Dealing With Failure
Failure is nothing more than a reality of life. Everyone fails at some point in life – it’s just how things are. While it’s completely normal to fail from time to time, it’s how you deal with it and the things you do to move on that really matter in the end. When things go sideways, you shouldn’t be hiding in shame. Instead, you should step up and seize the opportunity to turn failure into your advantage and use the experience as a worthy lesson in life. Here’s how to do it.
1. How Do Different Personality Types Take a Failure?According to some studies and research done in the area of personality psychology, there are 11 personality types that are more prone to having dysfunctional reactions to failure. These all have different reactions to failure and the way they deal with it. These 11 types are:
- Extrapunitive – overreact to failure
- Sceptical – over-criticize everything
- Bold – become hurt or angry when facing failure
- Diligent – blame themselves for minor mistakes
- Cautious – too defensive to learn from the aftermath, always expecting failure
- Leisurely – instead of taking the blame, they blame the others
- Mischievous – always looking to avoid blame
- Reserved – aren’t interested in blame or failure
- Colourful – pretending failure is normal and expecting forgiveness for it
- Imaginative – always have explanations for failures
- Martyr – over-blaming themselves for the failure of others
2. Understand that EVERYONE FailsWhen the reality of life takes the best of you, it’s quite easy to wallow in self-pity. However, this won’t help you cope with failure, it will only make things worse. It’s even worse if you allow yourself to think about how others lead a perfect life, while you’re nothing but a failure. Well, the first step in overcoming your self-pity state is in understanding that no one is perfect and absolutely everyone fails. Failure is common for all people, there is no failure with your name on it. What separates successful people from failures is they know how to pick themselves up and carry on.
3. Look for the LessonWhen you fail, you shouldn’t look at it with regret, blame, frustration, or anger. Instead, try to get analytical about it. Try to analyze what led you to fail, so that you can learn from that mistake and adapt to whatever may come from it. Think about the things that could contribute to doing better and ending up with a better outcome. Gather the facts and take some time to understand the cause behind the failure. Instead of locking your mind in a mental prison of blame, learn how to use your failure to your advantage.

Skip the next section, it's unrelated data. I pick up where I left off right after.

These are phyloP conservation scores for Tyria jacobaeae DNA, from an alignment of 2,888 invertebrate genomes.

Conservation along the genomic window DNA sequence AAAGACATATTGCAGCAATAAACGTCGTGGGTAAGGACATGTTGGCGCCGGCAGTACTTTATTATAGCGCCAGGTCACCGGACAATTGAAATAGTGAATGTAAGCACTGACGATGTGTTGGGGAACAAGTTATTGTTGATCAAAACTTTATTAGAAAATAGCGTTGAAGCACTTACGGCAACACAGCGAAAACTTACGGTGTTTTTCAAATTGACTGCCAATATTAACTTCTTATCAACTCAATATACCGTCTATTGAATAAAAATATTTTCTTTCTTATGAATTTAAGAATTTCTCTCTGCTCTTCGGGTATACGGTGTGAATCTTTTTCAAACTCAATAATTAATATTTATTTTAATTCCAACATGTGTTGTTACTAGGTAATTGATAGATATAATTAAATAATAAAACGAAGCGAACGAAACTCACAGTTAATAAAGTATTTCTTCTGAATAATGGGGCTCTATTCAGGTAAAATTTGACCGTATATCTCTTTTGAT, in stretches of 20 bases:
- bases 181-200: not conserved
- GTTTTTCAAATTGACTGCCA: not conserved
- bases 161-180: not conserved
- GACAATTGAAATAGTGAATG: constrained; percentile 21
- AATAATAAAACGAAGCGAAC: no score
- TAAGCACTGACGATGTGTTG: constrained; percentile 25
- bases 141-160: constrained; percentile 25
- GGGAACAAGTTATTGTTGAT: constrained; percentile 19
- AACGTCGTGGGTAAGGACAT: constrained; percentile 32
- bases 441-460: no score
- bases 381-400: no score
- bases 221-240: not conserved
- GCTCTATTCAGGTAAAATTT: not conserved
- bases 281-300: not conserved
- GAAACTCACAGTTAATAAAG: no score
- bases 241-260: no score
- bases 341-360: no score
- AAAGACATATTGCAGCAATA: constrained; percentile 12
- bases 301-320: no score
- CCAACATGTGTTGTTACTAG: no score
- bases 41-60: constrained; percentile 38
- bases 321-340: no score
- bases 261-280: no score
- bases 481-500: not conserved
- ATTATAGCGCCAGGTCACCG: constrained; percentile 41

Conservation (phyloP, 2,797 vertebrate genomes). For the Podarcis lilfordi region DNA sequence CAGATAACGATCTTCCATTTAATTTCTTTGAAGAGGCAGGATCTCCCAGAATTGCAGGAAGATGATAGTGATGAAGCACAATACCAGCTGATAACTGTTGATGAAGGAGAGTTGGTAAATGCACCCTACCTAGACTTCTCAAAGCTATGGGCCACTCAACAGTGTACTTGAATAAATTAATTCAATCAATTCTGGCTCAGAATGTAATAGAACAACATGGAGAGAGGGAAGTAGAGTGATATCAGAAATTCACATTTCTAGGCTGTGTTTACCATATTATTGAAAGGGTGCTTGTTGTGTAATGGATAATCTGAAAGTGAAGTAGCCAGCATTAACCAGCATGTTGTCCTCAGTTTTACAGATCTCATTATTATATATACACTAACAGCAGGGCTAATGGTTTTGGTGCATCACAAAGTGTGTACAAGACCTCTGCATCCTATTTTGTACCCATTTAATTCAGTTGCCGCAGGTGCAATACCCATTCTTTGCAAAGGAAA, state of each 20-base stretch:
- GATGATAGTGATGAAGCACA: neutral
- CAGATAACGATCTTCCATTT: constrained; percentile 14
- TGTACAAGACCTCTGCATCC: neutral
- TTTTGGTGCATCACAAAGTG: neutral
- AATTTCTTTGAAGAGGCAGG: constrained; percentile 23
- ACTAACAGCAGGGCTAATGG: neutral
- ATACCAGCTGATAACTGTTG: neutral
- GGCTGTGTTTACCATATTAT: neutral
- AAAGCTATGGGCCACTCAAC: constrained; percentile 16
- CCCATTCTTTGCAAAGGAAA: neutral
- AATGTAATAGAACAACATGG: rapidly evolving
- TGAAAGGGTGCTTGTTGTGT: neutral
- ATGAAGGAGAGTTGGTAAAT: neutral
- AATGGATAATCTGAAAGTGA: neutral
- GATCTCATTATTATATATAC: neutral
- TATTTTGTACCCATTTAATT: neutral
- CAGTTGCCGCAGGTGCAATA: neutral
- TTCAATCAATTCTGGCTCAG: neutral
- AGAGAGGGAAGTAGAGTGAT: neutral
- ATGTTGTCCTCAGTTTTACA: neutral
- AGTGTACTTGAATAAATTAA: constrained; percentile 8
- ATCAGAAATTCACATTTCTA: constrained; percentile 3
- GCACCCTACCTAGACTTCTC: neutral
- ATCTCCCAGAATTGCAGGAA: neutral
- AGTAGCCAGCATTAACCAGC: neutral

4. Allow Yourself to Process the FailureOne of the essential steps to overcoming your failure and moving on is to allow yourself to be sad by processing the event. It’s vital that you acknowledge your feelings. Emotions and feelings play a crucial role in overcoming your failure and using the experience to become a better and stronger person. Putting on that false bravado won’t help you move on – it will actually make things worse. Smothered feelings will eventually escalate into real mental chaos and something beyond your control. So, allow yourself to feel disappointed, sad, and angry. It’s all part of the healing process.
5. Both Failure and Success Open New DoorsAll successful people had to deal with an immense amount of failure before they realized how to achieve their goals. The greatest stories of success are also stories of the greatest failures. Instead of looking at failure as something that makes you look incapable, weak, stupid, and simply destined to achieve nothing, you should accept a more positive view. By doing so, you’re putting your mind in a positive state associated with seeing an opportunity in your failure. You have failed now perhaps, but that doesn’t mean that your failure will not have led you to greater things. There’s no success without failure and both success and failure open new doors. The trick is to be aware of how to seize these new opportunities.
6. Don’t Overthink One FailureDo not dwell in the past of things or overthink one failure. Accept the things for what they are, be aware of them and keep them close as a reminder of the things you won’t do again. If you obsess yourself with your failure, you won’t learn anything from it, but, more importantly, you won’t change the outcome. Instead of rising stronger, you’ll end up hitting rock bottom.
7. The Fail-Fast PhilosophyThe fail-fast philosophy refers to developing a smart approach to dealing with failure by trying something completely new. The philosophy essentially takes your failure and classifies it into four steps:
- Communication – gather intelligence to understand why you failed.
- Reflection – understand how your actions led you to fail.
- Contemplation – create a habit of thinking before acting.
- Assertion – the act of learning from your mistakes by searching for a lesson.